It has become the rather unconsidered fashion, since Bergson, to decry intelligence as compared with other forms or aspects of cognition. To the extent that this is simply a reaction against a static and abstract rationalism, it is wholly salutary; but it becomes pernicious if it goes so far as to cause us to overlook what is truly exceptional and essential in the phenomenon of Thought—the power of Consciousness to center so perfectly upon itself as to be able to situate itself (itself and the Universe at the same time) in the explicit framework of a present, a past, and a future—that is to say, in a Space-Time continuum. The more we reflect upon the revolutionary consequences ensuing from this transformation of the laws hitherto governing the world—the growth of powers of foresight and invention, prompting and guiding a “planned” rebound of Evolution!—the more we must be persuaded that to regard Intelligence as an anomaly and even a disease of Consciousness is as absurd and sterile as to regard Life as a mold on the earth’s surface; and the more do we find ourselves drawn toward another interpretation of the facts, which may be expressed as follows: It is perfectly possible that in the general spectrum of Life the line ending in Man was originally no more than one psychic radiation among countless others. But it happened, for some reason of hazard, position, or structure, that this sole ray (this is an experiential fact) among the millions contrived to pass the critical barrier separating the Unreflective from the Reflective—that is to say, to enter the sphere of intelligence, foresight and freedom of action. Because it did so (and although in a sense, I must repeat, this ray was only one attempt among many) the whole essential stream of terrestrial biological evolution is now flowing through the breach which has been made. The cosmic tide may at one time have seemed to be immobilized, lost in the vast reservoir of living forms; but through the ages the level of consciousness was steadily rising behind the barrier, until finally, by means of the human brain (the most “centro-complex” organism yet achieved to our knowledge in the universe) there has occurred, at a first ending of time, the breaking of the dykes, followed by what is now in progress, the flooding of Thought over the entire surface of the biosphere.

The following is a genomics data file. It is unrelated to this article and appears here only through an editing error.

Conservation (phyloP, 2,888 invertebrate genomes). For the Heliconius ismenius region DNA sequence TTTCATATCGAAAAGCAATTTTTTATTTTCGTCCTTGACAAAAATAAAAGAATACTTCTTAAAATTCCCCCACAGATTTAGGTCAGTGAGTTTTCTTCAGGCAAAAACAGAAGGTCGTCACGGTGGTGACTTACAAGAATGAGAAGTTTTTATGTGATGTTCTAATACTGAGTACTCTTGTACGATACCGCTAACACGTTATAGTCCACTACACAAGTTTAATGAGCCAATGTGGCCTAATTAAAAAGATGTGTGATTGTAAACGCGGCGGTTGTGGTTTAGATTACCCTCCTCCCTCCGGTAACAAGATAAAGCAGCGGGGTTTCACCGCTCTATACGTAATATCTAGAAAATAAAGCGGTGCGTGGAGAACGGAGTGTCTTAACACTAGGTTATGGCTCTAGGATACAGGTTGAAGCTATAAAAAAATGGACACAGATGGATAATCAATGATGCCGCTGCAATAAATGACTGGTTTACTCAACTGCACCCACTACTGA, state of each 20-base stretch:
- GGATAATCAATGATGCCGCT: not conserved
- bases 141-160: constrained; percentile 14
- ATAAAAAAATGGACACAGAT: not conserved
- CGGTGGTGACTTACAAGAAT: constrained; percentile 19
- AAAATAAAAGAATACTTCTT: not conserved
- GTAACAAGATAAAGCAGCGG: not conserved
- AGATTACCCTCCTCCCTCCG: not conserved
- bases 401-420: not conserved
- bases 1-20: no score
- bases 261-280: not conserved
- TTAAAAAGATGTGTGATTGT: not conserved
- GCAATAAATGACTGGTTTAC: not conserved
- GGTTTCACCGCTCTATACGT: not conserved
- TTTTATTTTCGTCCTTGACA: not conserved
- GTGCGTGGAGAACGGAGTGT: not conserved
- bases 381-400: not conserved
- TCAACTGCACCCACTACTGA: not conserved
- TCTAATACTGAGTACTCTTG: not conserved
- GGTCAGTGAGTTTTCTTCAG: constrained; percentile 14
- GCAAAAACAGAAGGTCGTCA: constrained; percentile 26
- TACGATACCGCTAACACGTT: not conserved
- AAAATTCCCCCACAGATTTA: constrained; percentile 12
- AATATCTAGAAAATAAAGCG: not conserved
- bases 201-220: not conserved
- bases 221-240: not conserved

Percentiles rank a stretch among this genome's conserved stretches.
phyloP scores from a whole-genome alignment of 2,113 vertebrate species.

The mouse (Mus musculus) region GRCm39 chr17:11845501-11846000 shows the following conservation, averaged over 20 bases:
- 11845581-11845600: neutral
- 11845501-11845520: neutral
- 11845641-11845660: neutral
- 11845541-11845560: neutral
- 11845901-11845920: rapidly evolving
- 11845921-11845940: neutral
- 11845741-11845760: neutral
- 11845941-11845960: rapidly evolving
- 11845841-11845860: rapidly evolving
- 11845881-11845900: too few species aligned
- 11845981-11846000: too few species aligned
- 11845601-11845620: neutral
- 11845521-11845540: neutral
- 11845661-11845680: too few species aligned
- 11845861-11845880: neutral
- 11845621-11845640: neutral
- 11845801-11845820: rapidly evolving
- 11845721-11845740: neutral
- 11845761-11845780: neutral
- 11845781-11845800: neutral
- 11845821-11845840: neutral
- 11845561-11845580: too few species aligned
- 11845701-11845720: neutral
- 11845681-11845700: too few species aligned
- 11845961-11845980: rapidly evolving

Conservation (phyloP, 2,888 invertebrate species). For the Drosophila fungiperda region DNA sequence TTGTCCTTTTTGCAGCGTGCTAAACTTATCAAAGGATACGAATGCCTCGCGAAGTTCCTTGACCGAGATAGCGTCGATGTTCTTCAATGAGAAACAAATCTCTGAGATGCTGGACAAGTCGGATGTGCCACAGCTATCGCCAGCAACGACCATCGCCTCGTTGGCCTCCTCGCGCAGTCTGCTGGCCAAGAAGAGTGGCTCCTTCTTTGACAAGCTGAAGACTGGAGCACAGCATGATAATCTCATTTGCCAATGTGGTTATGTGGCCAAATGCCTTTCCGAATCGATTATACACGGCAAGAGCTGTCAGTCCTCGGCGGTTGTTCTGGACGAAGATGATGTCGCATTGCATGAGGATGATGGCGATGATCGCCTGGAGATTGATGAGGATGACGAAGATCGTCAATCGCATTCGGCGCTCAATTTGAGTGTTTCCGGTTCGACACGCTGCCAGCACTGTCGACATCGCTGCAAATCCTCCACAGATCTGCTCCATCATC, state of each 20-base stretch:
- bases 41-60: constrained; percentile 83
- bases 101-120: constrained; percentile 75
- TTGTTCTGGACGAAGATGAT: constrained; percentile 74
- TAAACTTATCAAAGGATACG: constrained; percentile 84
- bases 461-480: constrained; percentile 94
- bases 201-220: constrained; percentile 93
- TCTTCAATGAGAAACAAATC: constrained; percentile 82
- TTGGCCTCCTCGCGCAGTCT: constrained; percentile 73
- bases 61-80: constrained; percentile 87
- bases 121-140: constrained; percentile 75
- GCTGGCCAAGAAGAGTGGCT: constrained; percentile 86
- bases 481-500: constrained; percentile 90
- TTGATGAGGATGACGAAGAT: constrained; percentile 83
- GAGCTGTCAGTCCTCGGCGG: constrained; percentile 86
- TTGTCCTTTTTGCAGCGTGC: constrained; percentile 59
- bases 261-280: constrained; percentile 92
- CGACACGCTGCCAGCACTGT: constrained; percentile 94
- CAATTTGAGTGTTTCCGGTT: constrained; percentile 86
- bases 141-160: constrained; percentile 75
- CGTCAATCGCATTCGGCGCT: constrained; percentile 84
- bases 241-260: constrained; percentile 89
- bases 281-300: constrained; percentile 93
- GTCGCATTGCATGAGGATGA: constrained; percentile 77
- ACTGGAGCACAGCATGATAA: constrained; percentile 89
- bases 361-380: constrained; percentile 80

Thus regarded, everything in the history of the world takes shape, and what is better, everything goes on.

Proposition III

Socialization is not an epiphenomenon in the sphere of reflective life,
but the essential phenomenon of hominization

I believe that few readers with quarrel with my reasoning in favor of Propositions I and II. Where that part of the argument is concerned, the way through the jungle of facts has been cleared by a century of research and discussion. We may assert today that there is almost complete unanimity among scientists regarding the central position of Life in the Universe, and of Man in Life. It is beyond this point—beyond Man in his anatomical and spiritual individuality—that the path vanishes in the undergrowth and the dispute begins. We have now entered the battle: let us see what the position is.